A beautiful park, well off the radar of most yet only 175 kms from Halifax, the seaside edition of Kejimkujik offers two superb hiking trails – the 5.2 km (3.2 mi) out and back Harbour Rocks Trail and the 8.7 km (5.4 mi) Port Joli Head loop. They can be done individually in just a few hours but it’s also possible to combine them. Scenery is wild and rugged and a good part of the trail is along the coast. It’s one of the few hikes where when hiking alone that I ran into bears – Mama and her two cubs. I beat a hasty retreat. The moral of the story – don’t go alone and carry bear spray.
Kayaking the Cape Chignecto Area
Sign up with Nova Shores Adventures to explore the Cape Chignecto area by kayak. What you’ll experience from the water is a wild, unspoiled landscape and a chance to get close to rock spires, arches, cliffs and the legendary Three Sisters rock formation – often referred to as the Crown Jewel of Cape Chignecto Park. There are pristine beaches, albeit rocky ones, once you’re past the Three Sisters – that are perfect for camping if you’re lucky enough to have the time to do a multi-day paddle. Conditions change quickly on this trip with the difference between low and high tide over 12 metres. Local knowledge about tides and currents goes a long way here.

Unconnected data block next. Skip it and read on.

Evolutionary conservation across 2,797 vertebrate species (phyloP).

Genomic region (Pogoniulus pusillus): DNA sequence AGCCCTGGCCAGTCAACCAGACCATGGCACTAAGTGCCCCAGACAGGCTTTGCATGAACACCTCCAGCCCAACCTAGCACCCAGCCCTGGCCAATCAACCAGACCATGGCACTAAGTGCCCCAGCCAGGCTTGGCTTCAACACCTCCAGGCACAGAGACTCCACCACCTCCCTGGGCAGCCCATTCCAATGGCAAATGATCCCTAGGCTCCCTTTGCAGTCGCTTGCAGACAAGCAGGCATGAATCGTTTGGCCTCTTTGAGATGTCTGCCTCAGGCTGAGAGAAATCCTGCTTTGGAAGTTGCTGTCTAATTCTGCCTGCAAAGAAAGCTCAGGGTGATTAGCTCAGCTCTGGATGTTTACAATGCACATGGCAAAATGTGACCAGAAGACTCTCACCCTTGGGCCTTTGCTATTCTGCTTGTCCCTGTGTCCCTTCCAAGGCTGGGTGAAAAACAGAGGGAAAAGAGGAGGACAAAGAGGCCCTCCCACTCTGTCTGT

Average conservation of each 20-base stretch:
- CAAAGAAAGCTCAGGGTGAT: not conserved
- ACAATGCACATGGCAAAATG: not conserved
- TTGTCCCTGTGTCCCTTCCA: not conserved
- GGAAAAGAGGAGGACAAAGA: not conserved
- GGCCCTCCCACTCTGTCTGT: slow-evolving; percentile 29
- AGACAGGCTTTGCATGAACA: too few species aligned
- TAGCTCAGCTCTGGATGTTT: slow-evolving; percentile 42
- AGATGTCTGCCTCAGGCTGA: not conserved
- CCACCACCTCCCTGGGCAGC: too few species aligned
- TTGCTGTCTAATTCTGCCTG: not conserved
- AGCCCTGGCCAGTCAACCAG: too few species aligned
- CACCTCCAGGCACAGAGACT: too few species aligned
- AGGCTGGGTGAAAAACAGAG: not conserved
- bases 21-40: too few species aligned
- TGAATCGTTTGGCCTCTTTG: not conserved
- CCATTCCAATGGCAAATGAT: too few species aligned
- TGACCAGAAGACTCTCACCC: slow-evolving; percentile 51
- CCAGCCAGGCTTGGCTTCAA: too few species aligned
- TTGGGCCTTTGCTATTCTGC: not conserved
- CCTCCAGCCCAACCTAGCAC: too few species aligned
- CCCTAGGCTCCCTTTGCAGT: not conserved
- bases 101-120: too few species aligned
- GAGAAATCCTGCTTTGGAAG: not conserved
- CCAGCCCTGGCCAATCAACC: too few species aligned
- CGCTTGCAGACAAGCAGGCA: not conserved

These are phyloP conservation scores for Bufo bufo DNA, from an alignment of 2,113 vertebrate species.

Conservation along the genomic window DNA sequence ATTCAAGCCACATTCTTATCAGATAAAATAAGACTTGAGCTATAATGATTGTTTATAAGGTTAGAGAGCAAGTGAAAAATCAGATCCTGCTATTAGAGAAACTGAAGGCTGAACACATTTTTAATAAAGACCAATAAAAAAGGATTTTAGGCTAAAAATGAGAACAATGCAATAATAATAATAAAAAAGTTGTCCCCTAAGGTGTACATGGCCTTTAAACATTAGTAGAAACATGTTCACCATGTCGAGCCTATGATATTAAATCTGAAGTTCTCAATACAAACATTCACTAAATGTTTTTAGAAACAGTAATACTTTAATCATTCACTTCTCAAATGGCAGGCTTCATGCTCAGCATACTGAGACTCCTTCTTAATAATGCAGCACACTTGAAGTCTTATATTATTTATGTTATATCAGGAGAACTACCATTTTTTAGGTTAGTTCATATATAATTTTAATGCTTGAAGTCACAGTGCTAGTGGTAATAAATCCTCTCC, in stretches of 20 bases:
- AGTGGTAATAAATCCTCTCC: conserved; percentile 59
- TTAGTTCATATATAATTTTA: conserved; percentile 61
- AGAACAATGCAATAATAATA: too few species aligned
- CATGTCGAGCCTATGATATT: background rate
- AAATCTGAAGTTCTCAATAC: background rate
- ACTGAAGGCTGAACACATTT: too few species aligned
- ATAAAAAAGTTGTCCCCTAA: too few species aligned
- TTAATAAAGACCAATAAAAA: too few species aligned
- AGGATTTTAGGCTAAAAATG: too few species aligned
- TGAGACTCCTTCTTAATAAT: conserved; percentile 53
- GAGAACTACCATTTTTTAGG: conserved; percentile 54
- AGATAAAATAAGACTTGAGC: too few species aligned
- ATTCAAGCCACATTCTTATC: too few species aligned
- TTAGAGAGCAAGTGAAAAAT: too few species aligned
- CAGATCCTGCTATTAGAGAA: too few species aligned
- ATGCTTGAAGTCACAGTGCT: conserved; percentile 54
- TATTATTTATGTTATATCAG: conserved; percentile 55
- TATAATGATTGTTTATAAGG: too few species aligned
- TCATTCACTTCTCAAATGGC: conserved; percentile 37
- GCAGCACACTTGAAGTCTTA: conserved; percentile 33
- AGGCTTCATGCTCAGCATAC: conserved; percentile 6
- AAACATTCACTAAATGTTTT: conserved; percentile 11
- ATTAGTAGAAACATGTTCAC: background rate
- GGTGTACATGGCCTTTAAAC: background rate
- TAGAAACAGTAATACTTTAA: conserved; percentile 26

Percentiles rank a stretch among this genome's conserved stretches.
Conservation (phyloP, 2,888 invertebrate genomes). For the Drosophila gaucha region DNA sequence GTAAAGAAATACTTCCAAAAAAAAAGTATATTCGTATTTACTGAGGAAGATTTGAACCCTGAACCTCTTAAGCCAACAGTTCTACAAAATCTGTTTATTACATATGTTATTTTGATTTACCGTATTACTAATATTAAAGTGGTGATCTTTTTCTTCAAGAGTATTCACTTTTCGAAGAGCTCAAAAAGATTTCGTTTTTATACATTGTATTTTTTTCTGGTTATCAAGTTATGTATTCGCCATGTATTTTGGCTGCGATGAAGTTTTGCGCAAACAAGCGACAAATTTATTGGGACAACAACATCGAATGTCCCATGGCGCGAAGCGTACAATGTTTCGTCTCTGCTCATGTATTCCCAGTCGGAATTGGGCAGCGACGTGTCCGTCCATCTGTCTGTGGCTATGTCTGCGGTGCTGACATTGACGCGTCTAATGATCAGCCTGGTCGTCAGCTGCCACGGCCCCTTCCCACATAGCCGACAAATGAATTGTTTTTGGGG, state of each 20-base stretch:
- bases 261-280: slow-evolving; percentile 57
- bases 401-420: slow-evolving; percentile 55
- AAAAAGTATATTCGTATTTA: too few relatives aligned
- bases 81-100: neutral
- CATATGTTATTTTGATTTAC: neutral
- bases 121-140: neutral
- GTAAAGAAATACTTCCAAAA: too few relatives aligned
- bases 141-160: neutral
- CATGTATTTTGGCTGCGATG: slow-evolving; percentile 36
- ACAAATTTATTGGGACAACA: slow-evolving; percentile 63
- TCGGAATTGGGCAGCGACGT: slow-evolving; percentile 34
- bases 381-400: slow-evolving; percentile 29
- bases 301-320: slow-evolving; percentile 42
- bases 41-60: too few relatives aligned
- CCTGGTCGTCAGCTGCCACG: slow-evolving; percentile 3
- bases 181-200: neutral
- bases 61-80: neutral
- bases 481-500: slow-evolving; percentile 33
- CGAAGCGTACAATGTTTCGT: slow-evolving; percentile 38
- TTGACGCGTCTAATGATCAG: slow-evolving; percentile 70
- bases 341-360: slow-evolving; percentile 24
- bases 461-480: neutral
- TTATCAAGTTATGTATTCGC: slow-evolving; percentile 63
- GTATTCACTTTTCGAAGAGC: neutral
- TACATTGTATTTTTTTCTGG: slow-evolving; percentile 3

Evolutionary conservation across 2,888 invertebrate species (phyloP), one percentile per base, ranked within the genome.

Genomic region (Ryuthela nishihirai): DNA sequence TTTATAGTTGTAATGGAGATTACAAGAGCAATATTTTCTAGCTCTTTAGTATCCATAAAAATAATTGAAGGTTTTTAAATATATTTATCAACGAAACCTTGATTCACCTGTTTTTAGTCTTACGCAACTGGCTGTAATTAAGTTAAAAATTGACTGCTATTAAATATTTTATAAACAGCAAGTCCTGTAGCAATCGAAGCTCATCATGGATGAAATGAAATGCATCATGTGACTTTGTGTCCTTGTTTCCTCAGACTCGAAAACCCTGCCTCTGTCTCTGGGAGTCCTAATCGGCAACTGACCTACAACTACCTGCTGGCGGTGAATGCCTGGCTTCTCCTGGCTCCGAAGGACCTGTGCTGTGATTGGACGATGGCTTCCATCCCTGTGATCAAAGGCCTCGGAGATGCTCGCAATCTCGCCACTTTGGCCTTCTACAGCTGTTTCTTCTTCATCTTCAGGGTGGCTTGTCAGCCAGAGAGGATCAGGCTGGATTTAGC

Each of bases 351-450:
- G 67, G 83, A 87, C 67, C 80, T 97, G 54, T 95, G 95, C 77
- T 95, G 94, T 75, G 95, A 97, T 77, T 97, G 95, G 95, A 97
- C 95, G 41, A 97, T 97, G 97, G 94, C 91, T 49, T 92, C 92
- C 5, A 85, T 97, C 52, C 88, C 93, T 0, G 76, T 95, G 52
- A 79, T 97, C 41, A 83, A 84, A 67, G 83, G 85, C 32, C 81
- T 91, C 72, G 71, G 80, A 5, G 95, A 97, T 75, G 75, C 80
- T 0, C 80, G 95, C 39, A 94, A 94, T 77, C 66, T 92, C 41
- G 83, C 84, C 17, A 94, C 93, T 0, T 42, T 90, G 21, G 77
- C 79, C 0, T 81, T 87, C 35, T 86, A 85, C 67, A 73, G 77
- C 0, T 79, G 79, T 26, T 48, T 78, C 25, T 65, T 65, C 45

Cycling in the Annapolis Royal Area
The Annapolis Royal area is a great destination for cyclists. You have a choice of 16 routes ranging from 8.2 kms to 102 kms – all detailed on maps provided by the town. There’s a huge variety of countryside to explore including a challenging coastal tour along the Bay of Fundy, a ride down to Kejimkujik National Park and a dirt road ride to Belleisle Marsh. I chose a couple of bike rides – one to the charming town of Bear River – where you can enjoy lunch at a café on stilts. Don’t miss a stop at several of the nearby wineries. For a pretty out and back ride, head across the Annapolis River Causeway, the only place in North America right now that generates energy from the tides. Then continue west towards Victoria Beach past Port-Royal, the site of a French Colonial settlement in the early 17th century, and now a National Historic Site. The rest of the ride takes you through farm country up and down gently rolling hills.